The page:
Just look Who's at the gig with Eric
A founder member of The Independent David Lister joined the paper in 1986 as Assistant Home Editor. He became the paper's arts correspondent in 1988 and is now Arts Editor and writes a column each Saturday. He is a Fellow of the Royal Society of Arts.
Tuesday 25 June 1996
The eight 18- to 25-year-olds have been given three slots on the show, the climax of the National Music Festival, by the Prince's Trust, which is closely involved in organising the concert. Yet they have never played a major gig before.
Putting them on such a superstar bill is something a gamble by trust officials, who are keen to increase awareness of their rock school for the unemployed, and may test the patience of the mass audience. The trust runs week-long rock music courses for long-term unemployed young people. Even during that short period, the courses are as much concerned with increasing confidence, self-esteem and team- building skills as with musical ability. The Prince's Trust, which is one of the charities to benefit financially from the Hyde Park concert, is unabashed about giving the unemployed youngsters three premium slots. Arwyn Thomas, director of the Prince's Trust-Action, said: "The trust's training initiatives are all geared to helping young people reach their full potential. This is achieved by helping participants to develop some of the skills they need and, more importantly, the self-belief required to succeed. The fact that these young people have the confidence to perform in front of 150,000 people, as well as the talent to carry it off, is testament to the value of these training courses."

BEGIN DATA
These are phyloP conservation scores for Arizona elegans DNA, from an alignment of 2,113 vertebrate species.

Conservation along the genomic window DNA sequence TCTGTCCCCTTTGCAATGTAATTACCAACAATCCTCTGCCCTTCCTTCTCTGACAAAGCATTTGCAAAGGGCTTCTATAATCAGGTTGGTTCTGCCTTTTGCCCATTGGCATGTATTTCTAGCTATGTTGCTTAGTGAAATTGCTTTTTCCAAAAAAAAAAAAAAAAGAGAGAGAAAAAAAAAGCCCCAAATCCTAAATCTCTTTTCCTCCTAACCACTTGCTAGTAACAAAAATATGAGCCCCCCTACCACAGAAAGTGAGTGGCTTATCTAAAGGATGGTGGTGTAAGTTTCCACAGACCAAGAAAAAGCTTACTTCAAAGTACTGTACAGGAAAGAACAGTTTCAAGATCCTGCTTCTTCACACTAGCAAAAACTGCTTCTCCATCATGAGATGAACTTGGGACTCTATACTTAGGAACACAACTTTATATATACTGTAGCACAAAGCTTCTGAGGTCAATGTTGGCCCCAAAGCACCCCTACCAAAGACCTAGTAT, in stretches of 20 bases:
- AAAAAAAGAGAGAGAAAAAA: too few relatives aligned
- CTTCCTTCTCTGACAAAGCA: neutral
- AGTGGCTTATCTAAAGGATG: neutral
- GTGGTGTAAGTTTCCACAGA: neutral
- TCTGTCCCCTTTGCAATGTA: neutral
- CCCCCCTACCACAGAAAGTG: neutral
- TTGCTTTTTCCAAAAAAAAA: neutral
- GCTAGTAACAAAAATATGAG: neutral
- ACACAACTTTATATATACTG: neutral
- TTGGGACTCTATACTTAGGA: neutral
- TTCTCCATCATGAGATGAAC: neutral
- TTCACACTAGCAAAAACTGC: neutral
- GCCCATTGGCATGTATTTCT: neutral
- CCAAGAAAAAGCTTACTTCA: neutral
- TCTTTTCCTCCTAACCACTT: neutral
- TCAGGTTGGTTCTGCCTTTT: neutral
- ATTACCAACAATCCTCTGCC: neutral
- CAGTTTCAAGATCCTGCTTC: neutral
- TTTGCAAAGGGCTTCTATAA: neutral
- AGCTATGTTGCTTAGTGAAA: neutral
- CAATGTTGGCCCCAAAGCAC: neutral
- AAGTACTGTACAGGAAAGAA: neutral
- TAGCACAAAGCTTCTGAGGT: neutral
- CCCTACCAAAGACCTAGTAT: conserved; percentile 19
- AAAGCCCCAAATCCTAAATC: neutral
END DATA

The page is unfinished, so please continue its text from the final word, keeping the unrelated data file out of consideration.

Steve Balsamo, lead singer of the Prince's Trust band, said: "Having the opportunity to perform on the same stage as Pete Townshend, Roger Daltrey and Bob Dylan is beyond our wildest dreams."
The results of a Gallup poll of 1,377 adults, commissioned by the concert's sponsors, Mastercard, were released yesterday. They showed that almost half of the under-24s interviewed think that the best British music was recorded before they were born; and more than 90 per cent think that today's pop stars should behave more responsibly.
Asked which decade produced the best British music, 45 per cent said it was the era of The Beatles and the Rolling Stones. The figure, not surprisingly, rises sharply to 70 per cent among those actually born in the Sixties.
The most respected rock musician cited by all age-groups is the former Beatle Paul McCartney, and the least-respected is the Rolling Stone Keith Richards.
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